Yes. It is as mysterious as it sounds and equally awe-striking. Dark matter, which might be one of the most shocking discoveries of the 20th century, is something that is yet to be “seen”. Our Universe consisting of the Earth, Sun, Moon, and Stars as we know it, is made of ordinary or, Baryonic matter.
Baryonic matter, in a large sense of the term, means the protons and the neutrons that constitute the matter around us. Now, it might come as a surprise but only five percent of our Universe is visible, meaning that the rest of the 95 percent of our Universe is unkown. Scientists speculate Dark Matter to constitute 25 percent of the Universe, and a gravity-repulsive force, Dark Energy, to be the rest 70 percent.
Dark Matter being an undiscovered particle, as of yet, has never been witnessed. The evidence for the presence of this matter is, however, in certain interactions that it makes with the baryonic matter. These interactions produce unexpected results therefore, giving the proof that there does exist a force that is accountable for the inaccuracies. Talking about the reasons that led experts to acknowledge its presence.
Galaxy Clusters: In 1933, Swiss astrophysicist Fritz Zwicky, while studying the Coma cluster, the nearest large galaxy cluster, found some shocking proofs that led to one of the earliest evidence available of the existence of Dark Matter. He used the virial theorem, to obtain the gravitational mass of the cluster and compared it to the mass produced by the luminous matters in the galaxy. Surprisingly, he found that not only the gravitational and the luminous masses differed from each, but also, that the luminous mass was too less to bind the clusters together. This led him to believe in the presence of dunkle Materie (Dark Matter), a term he coined, that described the matter which quietly held the clusters from flying apart.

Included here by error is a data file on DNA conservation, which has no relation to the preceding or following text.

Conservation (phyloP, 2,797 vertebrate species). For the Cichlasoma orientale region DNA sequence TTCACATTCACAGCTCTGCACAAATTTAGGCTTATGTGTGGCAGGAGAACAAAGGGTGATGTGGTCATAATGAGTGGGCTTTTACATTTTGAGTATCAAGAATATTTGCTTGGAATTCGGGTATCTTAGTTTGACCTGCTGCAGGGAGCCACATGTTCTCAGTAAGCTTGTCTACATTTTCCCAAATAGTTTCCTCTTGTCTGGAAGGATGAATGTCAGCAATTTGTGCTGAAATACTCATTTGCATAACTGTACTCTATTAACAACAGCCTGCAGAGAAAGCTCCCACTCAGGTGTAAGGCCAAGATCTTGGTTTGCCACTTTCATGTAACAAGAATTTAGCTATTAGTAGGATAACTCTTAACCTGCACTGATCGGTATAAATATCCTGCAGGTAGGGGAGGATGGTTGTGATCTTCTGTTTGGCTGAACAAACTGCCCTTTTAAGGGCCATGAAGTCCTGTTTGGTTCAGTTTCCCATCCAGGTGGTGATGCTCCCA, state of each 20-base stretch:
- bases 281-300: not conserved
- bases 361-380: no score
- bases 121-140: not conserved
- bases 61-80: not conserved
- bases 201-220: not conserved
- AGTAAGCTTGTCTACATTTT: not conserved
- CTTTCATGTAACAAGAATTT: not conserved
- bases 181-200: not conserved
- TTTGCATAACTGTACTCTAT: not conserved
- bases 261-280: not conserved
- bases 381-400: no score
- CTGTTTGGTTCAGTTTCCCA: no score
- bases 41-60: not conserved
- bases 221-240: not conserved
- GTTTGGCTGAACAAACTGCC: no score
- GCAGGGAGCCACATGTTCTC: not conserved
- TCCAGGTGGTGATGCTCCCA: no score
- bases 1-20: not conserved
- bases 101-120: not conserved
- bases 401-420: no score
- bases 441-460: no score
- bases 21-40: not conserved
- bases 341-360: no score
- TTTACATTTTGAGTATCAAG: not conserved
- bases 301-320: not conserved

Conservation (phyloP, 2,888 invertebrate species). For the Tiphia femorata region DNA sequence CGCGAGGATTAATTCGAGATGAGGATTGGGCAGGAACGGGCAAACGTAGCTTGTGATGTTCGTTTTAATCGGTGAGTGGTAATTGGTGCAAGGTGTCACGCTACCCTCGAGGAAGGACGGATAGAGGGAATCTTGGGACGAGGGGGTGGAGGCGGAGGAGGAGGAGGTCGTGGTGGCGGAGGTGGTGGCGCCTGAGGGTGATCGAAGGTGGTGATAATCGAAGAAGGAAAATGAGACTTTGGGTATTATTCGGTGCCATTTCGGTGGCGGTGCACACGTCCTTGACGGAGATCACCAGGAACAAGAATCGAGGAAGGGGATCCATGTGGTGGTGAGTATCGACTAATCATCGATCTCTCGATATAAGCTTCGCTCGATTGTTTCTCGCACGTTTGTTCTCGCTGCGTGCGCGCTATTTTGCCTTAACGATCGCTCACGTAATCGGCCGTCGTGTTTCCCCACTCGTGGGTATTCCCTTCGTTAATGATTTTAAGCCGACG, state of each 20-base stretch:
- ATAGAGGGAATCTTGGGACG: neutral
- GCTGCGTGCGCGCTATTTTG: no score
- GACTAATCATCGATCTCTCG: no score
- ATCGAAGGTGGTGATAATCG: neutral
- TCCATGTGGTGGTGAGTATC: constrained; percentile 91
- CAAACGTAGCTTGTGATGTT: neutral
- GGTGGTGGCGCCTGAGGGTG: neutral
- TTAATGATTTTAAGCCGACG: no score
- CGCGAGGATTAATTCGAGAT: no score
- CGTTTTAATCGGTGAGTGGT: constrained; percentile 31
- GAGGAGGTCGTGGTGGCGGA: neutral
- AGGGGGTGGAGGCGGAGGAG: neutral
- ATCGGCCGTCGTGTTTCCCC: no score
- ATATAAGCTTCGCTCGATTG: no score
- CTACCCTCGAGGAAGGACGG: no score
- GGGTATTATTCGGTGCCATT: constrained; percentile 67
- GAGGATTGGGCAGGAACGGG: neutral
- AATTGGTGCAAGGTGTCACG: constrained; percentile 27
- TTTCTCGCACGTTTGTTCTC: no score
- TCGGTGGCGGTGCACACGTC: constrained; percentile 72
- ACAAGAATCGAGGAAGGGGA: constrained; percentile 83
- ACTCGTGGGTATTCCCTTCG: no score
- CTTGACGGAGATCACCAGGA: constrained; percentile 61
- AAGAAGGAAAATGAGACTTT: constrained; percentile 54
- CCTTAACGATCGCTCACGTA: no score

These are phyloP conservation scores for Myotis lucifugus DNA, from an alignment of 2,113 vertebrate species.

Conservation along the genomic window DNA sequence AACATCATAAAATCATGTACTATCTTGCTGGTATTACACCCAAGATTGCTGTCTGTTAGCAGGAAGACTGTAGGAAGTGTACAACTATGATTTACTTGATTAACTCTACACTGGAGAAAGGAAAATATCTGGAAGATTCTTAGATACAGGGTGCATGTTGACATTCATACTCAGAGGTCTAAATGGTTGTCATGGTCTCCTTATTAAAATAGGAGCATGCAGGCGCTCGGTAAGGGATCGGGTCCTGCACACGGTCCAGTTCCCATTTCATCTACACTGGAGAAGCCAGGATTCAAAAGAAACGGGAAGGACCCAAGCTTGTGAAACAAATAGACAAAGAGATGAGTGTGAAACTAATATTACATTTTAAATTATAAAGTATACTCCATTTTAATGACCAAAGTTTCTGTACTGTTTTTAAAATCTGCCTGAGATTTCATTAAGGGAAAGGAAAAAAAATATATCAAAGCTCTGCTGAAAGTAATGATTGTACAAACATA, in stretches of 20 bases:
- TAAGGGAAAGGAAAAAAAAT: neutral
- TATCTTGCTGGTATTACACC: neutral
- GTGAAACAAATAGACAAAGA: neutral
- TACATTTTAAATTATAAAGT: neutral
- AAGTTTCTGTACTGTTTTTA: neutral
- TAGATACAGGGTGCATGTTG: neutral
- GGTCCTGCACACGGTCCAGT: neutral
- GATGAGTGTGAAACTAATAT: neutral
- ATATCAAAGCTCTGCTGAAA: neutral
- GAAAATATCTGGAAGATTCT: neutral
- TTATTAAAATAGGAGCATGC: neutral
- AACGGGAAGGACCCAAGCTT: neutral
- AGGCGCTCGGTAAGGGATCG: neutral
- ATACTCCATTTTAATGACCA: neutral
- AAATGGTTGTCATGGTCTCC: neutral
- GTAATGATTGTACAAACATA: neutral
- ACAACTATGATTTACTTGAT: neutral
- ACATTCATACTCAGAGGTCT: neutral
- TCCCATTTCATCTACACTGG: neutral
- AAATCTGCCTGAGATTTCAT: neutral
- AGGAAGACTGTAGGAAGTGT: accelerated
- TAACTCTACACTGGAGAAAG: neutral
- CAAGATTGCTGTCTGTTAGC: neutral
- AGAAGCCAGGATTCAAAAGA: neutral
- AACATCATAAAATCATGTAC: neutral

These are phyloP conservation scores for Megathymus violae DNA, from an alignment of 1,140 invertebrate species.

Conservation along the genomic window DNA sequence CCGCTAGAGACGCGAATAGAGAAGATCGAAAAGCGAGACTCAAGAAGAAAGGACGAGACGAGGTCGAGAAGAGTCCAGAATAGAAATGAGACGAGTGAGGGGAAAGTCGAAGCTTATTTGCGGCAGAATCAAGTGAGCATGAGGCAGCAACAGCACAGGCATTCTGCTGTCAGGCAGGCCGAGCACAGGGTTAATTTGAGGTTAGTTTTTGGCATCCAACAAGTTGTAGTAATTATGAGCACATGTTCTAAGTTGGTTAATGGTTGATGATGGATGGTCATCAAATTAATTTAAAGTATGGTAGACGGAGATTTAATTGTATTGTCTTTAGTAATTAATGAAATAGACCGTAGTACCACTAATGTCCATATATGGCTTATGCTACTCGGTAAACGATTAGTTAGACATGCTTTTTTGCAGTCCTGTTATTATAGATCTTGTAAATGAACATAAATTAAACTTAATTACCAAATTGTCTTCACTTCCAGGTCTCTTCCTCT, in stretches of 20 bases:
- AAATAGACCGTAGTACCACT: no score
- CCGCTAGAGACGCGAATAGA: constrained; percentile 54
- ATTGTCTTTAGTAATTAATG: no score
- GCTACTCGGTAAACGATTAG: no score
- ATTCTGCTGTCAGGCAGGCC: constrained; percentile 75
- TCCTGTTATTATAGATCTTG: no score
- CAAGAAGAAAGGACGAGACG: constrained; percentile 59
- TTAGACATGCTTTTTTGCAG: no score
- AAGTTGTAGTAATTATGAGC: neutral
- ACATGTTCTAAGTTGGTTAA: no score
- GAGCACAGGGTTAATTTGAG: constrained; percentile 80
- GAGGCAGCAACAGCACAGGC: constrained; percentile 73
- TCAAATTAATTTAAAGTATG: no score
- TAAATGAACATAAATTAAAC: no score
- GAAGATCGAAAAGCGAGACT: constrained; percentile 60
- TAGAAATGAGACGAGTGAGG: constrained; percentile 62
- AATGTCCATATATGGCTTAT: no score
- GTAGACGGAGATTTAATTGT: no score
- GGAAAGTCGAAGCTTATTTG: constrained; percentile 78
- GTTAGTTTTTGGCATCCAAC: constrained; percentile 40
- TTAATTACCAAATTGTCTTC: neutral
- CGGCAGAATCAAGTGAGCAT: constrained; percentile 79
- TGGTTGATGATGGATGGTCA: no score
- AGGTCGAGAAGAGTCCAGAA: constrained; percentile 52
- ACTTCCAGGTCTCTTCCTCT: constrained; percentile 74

Star Rotational Speed: Considering the Sun to be the galactic center of our Universe, it is considered that it is the gravitational pull of the Sun itself, which keeps the planets and the stars bound together. Extending the same theory, we would expect that as the stars move further from the Sun, they would travel in slower speeds. However, in the 1960s, during studying the Andromeda Galaxy, it was discovered that no matter how far they are from the galactic center, their velocities remain more-or-less the same. This led to the formulation of the theory that there must an unseen mass whose gravitational effects are felt by the stars altering their velocities. This mass is considered to fill up the halo around the luminous galaxy.
An amazing enigma yet to be discovered has kept the minds of several enthusiasts and scientists curious and longing for more about the Dark Matter.